Whether expanding or consolidating, you need to have cash on-hand to execute your strategy as a business undergoing or considering change. Your existing cash flow may not be enough to take you where you want it to go.  That is where a business loan can be crucial to your business’s success.

But what kind of loan can you apply for, and what preliminary information do you need to prepare?  Applying for a loan can be stressful. Pulling together the information required to complete the application can seem time-consuming, discouraging, and frustrating. It can take you away from running your business and drain your energy. But with a list of steps to get you organized, you’ll find that being well-prepared speeds the process and can help reduce your stress.

AEDC’s Loan Program Manager, David Dunn, has worked with dozens of budding businesses and established business owners. Dunn assists eligible borrowers with the necessary resources to access capital and funding as part of AEDC’s Urban Made program.

Applicants who are or will be located in Allentown, have access to three local funds each with loan amounts up to $100,000: The City of Allentown Enterprise Zone Loan Fund, The City of Allentown Economic Development Loan Fund, and The Allentown Development Corporation Loan Fund.  Funds can be used for equipment, real estate purchases/improvements, and in special cases, up to 40% of inventory or working capital. Job creation and retention are essential components of all these loan funds.

However, the options for borrowers don’t end there. AEDC also administers a Revolving Loan Fund Program for the Pennsylvania Minority Business Development Authority (PMBDA). Applicants located in Lehigh and Northampton Counties and who qualify as socially or economically disadvantaged minorities are eligible to apply for up to $250,000 in financing through this program.

Whether applying for a local fund, or a state fund, we’ve got the list of requirements.

Straight from the Desk of Dunn, here are the things you should have on your checklist in the early stages of the loan application process:

Preliminary Information

  • Are you formally incorporated as an LLC, C, or S-Corp? If not, you must obtain legal business status – from the State.  If you are in a partnership, is the fictitious name filed with the State, and do you have a formal agreement for your entity? Is your status current, and can you obtain a certificate of ‘good standing’?
 
  • Do you have a DUNS number? If not, apply for free through Dun & Bradstreet. It is a unique nine-digit identification number, for each physical location of your business. We use your DUNS numbers to run your business’ credit report.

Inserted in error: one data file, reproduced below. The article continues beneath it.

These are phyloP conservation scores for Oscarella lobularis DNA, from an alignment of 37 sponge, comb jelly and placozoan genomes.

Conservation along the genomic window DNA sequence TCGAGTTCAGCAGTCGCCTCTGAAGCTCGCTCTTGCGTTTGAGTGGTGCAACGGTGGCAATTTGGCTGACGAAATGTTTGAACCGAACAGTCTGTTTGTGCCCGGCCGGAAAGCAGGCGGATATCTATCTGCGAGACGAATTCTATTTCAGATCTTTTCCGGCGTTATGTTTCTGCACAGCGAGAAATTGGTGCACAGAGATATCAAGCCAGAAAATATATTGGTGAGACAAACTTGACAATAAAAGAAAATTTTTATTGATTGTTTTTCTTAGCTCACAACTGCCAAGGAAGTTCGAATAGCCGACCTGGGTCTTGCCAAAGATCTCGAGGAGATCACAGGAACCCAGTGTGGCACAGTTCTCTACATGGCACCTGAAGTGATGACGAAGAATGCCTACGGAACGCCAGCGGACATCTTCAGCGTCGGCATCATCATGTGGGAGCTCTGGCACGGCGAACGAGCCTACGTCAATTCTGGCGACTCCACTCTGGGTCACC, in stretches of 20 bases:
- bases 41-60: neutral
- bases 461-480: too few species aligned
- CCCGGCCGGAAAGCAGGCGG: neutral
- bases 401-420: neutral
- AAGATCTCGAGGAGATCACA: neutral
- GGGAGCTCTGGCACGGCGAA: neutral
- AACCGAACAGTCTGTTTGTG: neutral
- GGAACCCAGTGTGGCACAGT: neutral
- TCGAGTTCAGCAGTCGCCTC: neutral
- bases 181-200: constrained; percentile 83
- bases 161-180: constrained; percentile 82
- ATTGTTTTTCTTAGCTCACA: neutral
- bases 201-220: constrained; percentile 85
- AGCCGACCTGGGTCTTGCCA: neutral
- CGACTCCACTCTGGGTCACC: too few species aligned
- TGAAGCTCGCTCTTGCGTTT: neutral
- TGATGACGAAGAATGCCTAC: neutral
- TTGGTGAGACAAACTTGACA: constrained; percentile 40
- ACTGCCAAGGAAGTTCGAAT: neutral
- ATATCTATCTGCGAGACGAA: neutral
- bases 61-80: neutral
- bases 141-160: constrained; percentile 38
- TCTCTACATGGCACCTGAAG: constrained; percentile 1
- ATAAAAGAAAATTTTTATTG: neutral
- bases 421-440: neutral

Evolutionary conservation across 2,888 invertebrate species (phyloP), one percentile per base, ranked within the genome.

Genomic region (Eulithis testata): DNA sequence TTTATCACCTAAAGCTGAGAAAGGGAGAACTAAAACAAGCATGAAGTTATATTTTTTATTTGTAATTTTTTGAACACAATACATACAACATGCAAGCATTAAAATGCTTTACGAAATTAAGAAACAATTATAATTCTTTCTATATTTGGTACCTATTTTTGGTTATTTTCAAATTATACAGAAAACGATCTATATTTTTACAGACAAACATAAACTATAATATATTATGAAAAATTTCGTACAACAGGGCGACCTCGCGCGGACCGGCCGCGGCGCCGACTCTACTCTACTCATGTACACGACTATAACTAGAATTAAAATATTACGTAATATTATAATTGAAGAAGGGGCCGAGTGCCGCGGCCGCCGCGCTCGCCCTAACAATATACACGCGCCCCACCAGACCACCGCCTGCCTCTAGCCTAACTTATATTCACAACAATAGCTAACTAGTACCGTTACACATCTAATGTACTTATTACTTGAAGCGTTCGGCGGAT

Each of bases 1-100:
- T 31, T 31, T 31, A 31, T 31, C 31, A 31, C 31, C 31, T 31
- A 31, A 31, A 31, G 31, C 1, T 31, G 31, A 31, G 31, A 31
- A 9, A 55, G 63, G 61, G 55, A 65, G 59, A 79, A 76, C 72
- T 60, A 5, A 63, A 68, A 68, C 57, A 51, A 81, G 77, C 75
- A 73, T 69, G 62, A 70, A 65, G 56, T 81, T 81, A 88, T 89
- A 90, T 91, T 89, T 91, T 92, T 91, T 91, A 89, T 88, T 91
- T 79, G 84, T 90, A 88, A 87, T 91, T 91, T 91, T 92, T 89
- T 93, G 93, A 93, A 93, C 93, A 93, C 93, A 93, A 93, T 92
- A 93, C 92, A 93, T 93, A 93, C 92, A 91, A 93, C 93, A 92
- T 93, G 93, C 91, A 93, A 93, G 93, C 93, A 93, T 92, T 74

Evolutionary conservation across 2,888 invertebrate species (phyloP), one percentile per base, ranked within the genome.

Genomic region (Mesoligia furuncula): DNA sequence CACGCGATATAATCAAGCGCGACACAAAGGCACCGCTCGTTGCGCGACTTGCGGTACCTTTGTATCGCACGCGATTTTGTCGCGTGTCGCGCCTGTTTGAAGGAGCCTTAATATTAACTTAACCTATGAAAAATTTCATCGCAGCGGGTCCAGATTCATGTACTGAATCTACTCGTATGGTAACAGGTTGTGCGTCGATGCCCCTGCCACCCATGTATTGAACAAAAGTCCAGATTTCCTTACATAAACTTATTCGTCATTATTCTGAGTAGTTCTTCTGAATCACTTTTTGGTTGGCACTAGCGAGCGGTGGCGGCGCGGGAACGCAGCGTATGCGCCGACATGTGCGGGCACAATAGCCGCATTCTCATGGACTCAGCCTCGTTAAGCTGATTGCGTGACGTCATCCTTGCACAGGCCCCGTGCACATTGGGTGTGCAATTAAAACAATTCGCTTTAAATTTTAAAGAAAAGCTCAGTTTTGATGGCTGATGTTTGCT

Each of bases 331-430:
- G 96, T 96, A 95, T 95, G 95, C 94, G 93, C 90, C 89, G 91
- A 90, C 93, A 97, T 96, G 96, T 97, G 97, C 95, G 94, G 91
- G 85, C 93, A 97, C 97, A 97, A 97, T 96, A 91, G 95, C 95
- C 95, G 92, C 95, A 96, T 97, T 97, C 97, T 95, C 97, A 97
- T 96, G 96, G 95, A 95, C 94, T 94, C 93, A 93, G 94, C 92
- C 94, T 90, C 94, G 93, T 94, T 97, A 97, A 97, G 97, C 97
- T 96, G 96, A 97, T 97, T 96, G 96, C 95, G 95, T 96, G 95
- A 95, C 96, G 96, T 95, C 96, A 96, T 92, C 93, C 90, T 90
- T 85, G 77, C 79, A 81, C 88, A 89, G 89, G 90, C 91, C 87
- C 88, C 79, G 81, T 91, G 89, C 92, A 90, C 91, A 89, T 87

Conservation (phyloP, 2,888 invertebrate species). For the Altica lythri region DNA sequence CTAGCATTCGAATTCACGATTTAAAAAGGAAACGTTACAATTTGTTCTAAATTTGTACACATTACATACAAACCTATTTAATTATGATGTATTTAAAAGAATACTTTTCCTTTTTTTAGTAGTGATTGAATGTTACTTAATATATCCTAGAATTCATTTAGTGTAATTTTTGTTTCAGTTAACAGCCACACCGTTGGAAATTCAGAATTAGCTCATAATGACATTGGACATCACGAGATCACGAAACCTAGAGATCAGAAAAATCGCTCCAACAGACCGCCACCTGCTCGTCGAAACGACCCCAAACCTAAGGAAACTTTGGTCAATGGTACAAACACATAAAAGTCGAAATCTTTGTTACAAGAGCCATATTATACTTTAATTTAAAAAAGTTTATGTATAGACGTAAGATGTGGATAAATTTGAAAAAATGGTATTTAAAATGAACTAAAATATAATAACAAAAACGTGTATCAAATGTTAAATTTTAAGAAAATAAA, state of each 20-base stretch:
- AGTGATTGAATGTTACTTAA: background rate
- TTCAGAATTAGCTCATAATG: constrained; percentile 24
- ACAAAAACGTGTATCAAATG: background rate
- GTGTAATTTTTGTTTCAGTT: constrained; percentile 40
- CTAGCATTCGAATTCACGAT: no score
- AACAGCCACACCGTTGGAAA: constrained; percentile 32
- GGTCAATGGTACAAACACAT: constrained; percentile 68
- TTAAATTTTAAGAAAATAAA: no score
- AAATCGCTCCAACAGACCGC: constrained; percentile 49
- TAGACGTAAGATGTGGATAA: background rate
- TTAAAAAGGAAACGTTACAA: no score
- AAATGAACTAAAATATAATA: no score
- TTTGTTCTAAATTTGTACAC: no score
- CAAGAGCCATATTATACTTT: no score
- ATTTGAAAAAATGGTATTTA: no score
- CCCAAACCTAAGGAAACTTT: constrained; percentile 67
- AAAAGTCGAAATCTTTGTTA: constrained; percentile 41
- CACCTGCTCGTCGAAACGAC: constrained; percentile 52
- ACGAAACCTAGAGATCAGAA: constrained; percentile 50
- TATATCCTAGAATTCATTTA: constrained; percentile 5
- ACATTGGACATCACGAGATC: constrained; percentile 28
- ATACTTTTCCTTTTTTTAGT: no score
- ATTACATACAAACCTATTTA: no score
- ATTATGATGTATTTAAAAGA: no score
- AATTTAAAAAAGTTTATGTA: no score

• Do you know your NAICS code(s)? According to the SBA website, The North American Industry Classification System (NAICS) classifies business establishments to collect, analyze, and publish statistical data related to the U.S. economy. The NAICS industry codes define establishments based on the activities in which they are primarily engaged. You can go to NAICS.com and search for yours free of charge. These codes let us compare your performance against industry standards.

One Step Closer

Congrats! You’ve compiled the preliminary information! Unfortunately, you’re not quite ready to pass GO and collect $200 yet- but you’re getting closer! Next, you will need to gather your financials and prepare for the application questions. We’ll share tips for organizing your financial documents next!

Applying for a loan is more than just preparing paperwork. It is an opportunity to look at your business objectively, historically and prospectively, in real-time. Your loan application is a primary step and part of the plan to pursue new opportunities that will help grow your business. Being organized with preliminary documents will make all the difference, so you can continue to focus on the daily needs of your business.

The Montoya family at their real estate closing alongside David Dunn.

What type of loan options are available? Under the Urban Made program, loan applicants have access to three local funds for up to $100,000: The City of Allentown Enterprise Zone Loan Fund, The City of Allentown Economic Development Loan Fund, and The Allentown Development Corporation Loan Fund. The options for borrowers don’t just end there. AEDC also administers a Revolving Loan Fund Program for the Pennsylvania Minority Business Development Authority (PMBDA). Applicants who qualify as socially or economically disadvantaged minorities can apply for up to $250,000 in financing through the PMBDA loan program. 


Erin Hudson

Marketing & Communications Specialist
ehudson@allentownedc.com * 484-368-6854